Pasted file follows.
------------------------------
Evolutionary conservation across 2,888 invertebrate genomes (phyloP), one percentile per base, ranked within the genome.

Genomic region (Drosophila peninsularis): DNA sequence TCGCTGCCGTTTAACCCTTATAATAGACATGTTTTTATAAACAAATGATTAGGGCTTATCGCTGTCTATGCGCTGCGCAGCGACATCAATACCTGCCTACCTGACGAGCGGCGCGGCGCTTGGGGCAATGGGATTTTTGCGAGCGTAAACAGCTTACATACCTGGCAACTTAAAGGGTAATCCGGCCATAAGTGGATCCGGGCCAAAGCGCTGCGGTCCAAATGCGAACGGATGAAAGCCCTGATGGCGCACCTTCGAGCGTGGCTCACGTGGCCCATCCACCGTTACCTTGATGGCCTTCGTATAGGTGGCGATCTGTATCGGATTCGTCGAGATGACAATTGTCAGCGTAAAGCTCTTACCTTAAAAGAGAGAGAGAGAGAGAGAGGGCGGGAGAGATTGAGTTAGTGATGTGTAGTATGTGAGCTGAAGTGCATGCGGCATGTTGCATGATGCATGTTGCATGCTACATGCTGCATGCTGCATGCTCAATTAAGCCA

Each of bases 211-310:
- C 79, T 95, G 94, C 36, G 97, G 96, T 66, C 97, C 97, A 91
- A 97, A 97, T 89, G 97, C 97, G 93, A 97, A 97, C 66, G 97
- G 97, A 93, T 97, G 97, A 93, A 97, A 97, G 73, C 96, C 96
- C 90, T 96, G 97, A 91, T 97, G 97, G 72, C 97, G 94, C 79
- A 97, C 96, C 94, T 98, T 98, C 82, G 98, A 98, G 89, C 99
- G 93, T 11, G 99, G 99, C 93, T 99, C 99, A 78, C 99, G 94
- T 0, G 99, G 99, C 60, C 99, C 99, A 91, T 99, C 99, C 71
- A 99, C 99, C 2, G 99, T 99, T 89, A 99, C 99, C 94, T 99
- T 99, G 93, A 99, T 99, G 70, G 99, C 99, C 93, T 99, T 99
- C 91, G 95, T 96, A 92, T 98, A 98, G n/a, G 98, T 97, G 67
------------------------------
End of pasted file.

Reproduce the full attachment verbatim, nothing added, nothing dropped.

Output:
Evolutionary conservation across 2,888 invertebrate genomes (phyloP), one percentile per base, ranked within the genome.

Genomic region (Drosophila peninsularis): DNA sequence TCGCTGCCGTTTAACCCTTATAATAGACATGTTTTTATAAACAAATGATTAGGGCTTATCGCTGTCTATGCGCTGCGCAGCGACATCAATACCTGCCTACCTGACGAGCGGCGCGGCGCTTGGGGCAATGGGATTTTTGCGAGCGTAAACAGCTTACATACCTGGCAACTTAAAGGGTAATCCGGCCATAAGTGGATCCGGGCCAAAGCGCTGCGGTCCAAATGCGAACGGATGAAAGCCCTGATGGCGCACCTTCGAGCGTGGCTCACGTGGCCCATCCACCGTTACCTTGATGGCCTTCGTATAGGTGGCGATCTGTATCGGATTCGTCGAGATGACAATTGTCAGCGTAAAGCTCTTACCTTAAAAGAGAGAGAGAGAGAGAGAGGGCGGGAGAGATTGAGTTAGTGATGTGTAGTATGTGAGCTGAAGTGCATGCGGCATGTTGCATGATGCATGTTGCATGCTACATGCTGCATGCTGCATGCTCAATTAAGCCA

Each of bases 211-310:
- C 79, T 95, G 94, C 36, G 97, G 96, T 66, C 97, C 97, A 91
- A 97, A 97, T 89, G 97, C 97, G 93, A 97, A 97, C 66, G 97
- G 97, A 93, T 97, G 97, A 93, A 97, A 97, G 73, C 96, C 96
- C 90, T 96, G 97, A 91, T 97, G 97, G 72, C 97, G 94, C 79
- A 97, C 96, C 94, T 98, T 98, C 82, G 98, A 98, G 89, C 99
- G 93, T 11, G 99, G 99, C 93, T 99, C 99, A 78, C 99, G 94
- T 0, G 99, G 99, C 60, C 99, C 99, A 91, T 99, C 99, C 71
- A 99, C 99, C 2, G 99, T 99, T 89, A 99, C 99, C 94, T 99
- T 99, G 93, A 99, T 99, G 70, G 99, C 99, C 93, T 99, T 99
- C 91, G 95, T 96, A 92, T 98, A 98, G n/a, G 98, T 97, G 67